The authors of the United Nations Office on Drugs and Crime report define novel psychoactive substances (NPS) as “substances of abuse, either in a pure form or a preparation, that are not controlled by the 1961 Single Convention on Narcotic Drugs or the 1971 Convention on Psychotropic Substances, but which may pose a public health threat” . “Spice,” “bath salts,” “Special K,” and “herbal incense” are a few street names for a whole new milieu of “designer” drugs that have seen a dramatic increase in use across the globe. Part of the problem in controlling the proliferation of these substances lies in their variety, their ease of synthesis, low cost, being undetectable by standard toxicology screens, and resourceful marketing. In addition to being available from drug traffickers, they are often sold on the internet as well as in neighborhood head shops .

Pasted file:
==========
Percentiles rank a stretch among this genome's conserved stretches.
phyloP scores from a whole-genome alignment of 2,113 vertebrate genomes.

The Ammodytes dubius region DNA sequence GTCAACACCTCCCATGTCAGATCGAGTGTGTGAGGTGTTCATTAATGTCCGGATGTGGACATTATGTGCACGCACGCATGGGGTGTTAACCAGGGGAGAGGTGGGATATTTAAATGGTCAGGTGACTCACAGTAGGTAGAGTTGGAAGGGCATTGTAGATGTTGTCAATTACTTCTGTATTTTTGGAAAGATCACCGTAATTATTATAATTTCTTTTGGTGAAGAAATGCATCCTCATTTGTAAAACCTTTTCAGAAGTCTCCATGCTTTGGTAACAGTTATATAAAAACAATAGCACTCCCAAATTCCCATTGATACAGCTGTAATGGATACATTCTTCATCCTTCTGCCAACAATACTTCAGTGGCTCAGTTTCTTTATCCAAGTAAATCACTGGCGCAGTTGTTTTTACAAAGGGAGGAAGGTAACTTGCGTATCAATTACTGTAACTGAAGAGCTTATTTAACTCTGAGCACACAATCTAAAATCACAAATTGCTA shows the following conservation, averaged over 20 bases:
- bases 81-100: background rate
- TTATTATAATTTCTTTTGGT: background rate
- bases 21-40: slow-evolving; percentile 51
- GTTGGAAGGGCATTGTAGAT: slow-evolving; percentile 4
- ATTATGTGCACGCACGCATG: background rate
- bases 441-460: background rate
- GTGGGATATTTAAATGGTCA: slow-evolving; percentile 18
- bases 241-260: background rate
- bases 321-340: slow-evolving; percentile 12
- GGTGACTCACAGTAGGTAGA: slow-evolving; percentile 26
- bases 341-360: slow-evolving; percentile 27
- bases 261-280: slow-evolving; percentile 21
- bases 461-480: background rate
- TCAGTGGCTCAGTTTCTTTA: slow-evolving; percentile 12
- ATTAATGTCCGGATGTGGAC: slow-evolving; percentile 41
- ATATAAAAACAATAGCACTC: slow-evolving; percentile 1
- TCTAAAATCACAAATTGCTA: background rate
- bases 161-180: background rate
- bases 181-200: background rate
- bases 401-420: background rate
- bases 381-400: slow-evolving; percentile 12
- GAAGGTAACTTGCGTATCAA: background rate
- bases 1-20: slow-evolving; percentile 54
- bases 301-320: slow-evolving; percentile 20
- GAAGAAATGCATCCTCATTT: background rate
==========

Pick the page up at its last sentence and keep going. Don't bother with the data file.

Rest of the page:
Although the NPS terminology seems to imply the creation of novel drugs, many are not new. In fact, most psychoactive drugs (that later became abused) have been in use for at least a century. Many NPS were discovered at the same time as other drugs, and it was simply, for whatever reasons, these other drugs became popular. The majority of these substances are chemicals produced by tweaking or altering the molecular structure of previous well-known psychoactive agents such as cannabis, cocaine, methylenedioxymethamphetamine (or MDMA, commonly known as ecstasy), and lysergic acid diethylamide (or LSD), which are being sold as “legal highs,” “research chemicals,” “herbal highs,” “party pills,” or “plant food” in an attempt to stay ahead of the law prohibiting the sale and use of psychoactive drugs.